The value of human capital lost in 2022 due to emigration amounts to 154.8 billion, 40% more than in 2019

MADRID, 22 Dic.

The value of human capital lost in 2022 due to emigration amounts to 154.8 billion, 40% more than in 2019


The value of human capital that Spain loses due to the effect of emigration exceeded 150,000 million euros in 2022, 40% more than before the arrival of the pandemic, in 2019, according to a study by the BBVA Foundation released this Friday.

The number of people who decide to leave Spain to seek job opportunities in other countries registered a new increase after the outbreak of Covid and in the first half of 2022 exceeded the numbers of emigrants by 11.7% for the same period of the previous year.

According to an estimate made in this study by projecting this data to the end of the year, the value of human capital lost in 2022 is estimated at 154.8 billion euros, 40% more than in 2019, and a figure that represents 0.93% of the value of Spain's total human capital in the year.

"Therefore, a loss of human capital is showing an increasing trend since the end of the pandemic, driven by the intensification of emigration abroad of the working-age population and its high level of training," the study indicates.

The report warns that this dynamic is "worrying" in terms of increasing social well-being in a context of progressive demographic aging and with a scenario in which accumulated declines in the value of human capital per capita are expected to be close to 20% until 2050. .

According to the study, the economic value of human capital would currently be around 14.8 trillion euros. That estimate represents only its ability to generate labor income and produce goods and services included in traditional measures of Gross Domestic Product (GDP).

Therefore, it does not take into account that human capital also provides individuals and societies with other types of advantages with a positive impact on well-being, thanks to its effect on health, political participation, social values ​​and the ability to enjoy cultural assets.

The report warns that the economic value of human capital in Spain is lower now than at the beginning of the century, with a cumulative drop of 3% in real terms.

"This evolution of human capital contrasts with the dynamics followed throughout the period 2000-2018 by other relevant magnitudes such as population, GDP, employment or the stock of physical capital, and points to possible difficulties in the future to continue promoting per capita income levels of Spaniards," the study warns.

To counteract this negative trend, linked to the increase in life expectancy and the "low" birth rate, the report is committed to introducing improvements in the labor market and in terms of productivity or changes in the population's retirement patterns.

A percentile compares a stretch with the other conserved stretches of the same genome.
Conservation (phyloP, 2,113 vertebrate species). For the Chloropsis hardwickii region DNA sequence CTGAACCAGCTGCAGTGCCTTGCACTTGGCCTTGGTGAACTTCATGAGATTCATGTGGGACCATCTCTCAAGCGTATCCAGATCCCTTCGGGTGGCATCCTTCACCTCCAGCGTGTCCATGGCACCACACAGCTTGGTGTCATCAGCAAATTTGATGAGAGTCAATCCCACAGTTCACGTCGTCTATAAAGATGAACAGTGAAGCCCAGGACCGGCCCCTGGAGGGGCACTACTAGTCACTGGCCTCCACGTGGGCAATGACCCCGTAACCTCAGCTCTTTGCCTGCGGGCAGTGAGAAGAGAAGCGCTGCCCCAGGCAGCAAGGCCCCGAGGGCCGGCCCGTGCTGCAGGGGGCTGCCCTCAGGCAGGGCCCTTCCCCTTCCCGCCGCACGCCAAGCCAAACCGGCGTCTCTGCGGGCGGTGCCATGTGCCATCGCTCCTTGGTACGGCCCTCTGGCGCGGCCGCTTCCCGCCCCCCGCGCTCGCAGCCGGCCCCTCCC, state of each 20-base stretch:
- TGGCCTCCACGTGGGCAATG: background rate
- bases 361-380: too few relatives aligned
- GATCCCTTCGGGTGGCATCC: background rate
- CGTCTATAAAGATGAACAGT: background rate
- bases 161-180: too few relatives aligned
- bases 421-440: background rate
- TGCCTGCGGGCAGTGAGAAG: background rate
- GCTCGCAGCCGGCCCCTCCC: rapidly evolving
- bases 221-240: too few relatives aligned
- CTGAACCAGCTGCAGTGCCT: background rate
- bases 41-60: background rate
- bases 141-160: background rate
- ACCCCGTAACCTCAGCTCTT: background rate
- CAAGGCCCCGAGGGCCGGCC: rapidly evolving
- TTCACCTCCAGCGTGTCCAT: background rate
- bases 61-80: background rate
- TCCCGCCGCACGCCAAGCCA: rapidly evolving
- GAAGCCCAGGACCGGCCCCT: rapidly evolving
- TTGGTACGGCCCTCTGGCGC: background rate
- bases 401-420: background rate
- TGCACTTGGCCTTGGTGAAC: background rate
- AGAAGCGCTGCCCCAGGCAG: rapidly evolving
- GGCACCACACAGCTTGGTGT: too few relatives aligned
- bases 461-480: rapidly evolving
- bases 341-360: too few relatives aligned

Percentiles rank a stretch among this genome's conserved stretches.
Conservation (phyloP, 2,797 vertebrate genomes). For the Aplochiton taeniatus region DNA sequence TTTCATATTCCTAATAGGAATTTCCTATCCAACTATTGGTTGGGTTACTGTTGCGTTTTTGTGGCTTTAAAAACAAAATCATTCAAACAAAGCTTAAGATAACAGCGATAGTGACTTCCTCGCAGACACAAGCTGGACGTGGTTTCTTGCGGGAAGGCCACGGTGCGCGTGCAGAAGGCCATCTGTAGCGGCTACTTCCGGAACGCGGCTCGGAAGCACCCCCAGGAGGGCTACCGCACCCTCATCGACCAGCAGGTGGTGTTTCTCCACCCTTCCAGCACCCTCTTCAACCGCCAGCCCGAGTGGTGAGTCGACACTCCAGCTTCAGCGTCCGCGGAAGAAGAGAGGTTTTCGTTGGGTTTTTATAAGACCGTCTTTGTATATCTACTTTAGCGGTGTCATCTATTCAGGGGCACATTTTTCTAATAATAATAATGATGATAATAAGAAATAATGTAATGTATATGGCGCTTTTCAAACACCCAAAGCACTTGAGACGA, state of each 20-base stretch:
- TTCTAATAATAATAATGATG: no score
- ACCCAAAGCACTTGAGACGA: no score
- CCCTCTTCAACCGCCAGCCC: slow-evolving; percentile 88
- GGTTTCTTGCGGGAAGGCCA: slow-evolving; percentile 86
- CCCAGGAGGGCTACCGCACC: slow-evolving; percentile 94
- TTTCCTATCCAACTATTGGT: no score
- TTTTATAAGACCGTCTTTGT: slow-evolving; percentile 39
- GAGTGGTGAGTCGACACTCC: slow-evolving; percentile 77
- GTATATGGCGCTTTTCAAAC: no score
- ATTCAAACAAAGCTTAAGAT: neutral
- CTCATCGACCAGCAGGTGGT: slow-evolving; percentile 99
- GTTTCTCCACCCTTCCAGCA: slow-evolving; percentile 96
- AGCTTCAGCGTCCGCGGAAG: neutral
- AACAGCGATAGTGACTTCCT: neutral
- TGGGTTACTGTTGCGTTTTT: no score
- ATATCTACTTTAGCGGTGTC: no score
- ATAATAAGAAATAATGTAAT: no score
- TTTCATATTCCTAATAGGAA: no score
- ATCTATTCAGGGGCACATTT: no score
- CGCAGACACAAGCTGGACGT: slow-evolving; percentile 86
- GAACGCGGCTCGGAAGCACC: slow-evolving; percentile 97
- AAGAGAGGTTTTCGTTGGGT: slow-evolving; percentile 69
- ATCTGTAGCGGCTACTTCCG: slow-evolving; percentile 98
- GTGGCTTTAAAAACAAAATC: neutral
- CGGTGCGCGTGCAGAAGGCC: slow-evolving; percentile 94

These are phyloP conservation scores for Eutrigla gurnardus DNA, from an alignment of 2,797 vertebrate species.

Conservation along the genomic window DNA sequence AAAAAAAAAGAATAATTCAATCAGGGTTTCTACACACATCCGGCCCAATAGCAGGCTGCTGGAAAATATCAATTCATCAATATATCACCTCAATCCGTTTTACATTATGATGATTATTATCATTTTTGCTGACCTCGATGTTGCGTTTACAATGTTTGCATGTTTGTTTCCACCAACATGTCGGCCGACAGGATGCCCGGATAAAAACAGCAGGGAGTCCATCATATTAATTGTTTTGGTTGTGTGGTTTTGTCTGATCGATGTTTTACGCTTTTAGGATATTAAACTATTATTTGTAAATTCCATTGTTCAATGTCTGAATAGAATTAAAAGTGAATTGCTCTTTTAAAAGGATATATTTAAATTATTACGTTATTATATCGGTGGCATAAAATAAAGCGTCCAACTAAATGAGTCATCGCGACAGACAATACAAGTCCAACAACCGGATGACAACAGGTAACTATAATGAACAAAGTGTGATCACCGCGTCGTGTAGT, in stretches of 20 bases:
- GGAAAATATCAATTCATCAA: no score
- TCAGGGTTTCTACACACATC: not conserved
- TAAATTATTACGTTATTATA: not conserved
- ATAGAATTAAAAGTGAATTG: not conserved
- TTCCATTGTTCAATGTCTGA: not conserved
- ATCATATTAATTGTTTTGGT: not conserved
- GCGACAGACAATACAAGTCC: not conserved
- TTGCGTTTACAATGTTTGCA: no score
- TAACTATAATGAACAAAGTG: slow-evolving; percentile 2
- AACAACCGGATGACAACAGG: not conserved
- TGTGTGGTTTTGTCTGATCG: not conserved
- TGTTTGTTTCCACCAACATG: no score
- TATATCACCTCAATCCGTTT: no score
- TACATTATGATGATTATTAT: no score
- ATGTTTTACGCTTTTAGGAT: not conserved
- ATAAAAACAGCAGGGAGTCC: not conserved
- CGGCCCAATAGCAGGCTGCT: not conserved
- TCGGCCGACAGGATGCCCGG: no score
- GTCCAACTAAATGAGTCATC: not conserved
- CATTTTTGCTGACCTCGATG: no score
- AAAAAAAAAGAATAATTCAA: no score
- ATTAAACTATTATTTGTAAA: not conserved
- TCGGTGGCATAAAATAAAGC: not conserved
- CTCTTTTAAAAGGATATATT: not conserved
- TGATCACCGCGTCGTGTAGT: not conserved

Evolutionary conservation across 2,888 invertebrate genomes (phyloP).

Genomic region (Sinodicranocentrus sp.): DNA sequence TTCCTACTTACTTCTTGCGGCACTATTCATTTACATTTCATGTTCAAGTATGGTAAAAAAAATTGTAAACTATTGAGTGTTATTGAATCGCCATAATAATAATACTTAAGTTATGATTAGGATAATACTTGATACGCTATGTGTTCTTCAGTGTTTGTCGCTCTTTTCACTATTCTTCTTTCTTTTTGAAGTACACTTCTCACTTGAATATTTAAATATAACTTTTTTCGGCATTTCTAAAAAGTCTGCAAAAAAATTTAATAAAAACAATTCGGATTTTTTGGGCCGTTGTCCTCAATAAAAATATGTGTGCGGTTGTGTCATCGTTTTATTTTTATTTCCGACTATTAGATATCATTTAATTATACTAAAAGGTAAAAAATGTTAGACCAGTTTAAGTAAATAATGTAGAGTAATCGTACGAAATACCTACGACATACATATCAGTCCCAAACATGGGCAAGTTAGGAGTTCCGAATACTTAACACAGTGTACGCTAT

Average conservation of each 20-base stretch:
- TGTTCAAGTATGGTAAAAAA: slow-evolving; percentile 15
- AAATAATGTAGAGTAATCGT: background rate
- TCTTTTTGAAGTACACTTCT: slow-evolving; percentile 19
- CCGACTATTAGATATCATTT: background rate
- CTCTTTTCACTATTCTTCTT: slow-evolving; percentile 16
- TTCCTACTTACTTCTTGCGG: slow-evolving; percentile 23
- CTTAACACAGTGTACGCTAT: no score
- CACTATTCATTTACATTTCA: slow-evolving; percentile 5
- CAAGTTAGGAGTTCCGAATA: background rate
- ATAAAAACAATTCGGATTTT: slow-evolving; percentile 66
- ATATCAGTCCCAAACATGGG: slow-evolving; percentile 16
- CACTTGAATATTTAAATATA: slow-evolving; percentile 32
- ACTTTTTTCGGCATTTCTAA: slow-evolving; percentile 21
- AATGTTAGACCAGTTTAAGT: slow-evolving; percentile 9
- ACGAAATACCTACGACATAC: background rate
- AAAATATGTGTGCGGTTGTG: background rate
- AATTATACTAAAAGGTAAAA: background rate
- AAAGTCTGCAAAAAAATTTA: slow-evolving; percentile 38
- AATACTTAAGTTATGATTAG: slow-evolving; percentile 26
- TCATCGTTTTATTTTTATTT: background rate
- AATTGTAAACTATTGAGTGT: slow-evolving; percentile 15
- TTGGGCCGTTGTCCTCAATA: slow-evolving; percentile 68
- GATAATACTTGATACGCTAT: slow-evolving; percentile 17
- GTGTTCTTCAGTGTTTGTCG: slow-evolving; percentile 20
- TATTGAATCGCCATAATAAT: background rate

In this sense, the study indicates that the current policy of progressively raising the retirement age to 67 years would allow per capita human capital to increase, "but in an amount insufficient by itself to maintain current levels and compensate for aging."

"The improvement would be more intense by delaying the legal retirement age to 70 years or through incentives with an equivalent impact on the effective retirement age, but it would not be sufficient either," he indicates.

In this context, it is requested to achieve progress in terms of the labor market and productivity of the economy, especially in this last area, "which is the only one that offers opportunities for continuous improvement, by not facing natural limits such as those that affect the reduction possible of the unemployment rate".

In the first case, structural changes are supported, given that the estimates of the long-term equilibrium unemployment rate available for the Spanish economy indicate that they are similar to the current ones.

"Achieving long-term equilibrium would therefore hardly affect per capita human capital. However, achieving the average long-term equilibrium unemployment rates of the euro area or the OECD would allow per capita human capital to improve by 8.5% and 11.3%, respectively," the report points out.

However, he considers that convergence would still have a greater impact in terms of productivity. Achieving the current average levels of compensation per employee in the EU would allow increases of 16.4%, and the magnitude of the improvement would be even greater if it converged with the current average of the euro zone or with the leading countries in this matter, the report maintains. .

"In short, the aging of the population in Spain represents a clear risk factor that, on the other hand, can be counteracted with measures that promote the delay of the retirement age, the reduction of structural unemployment rates and the increase of productivity," he concludes.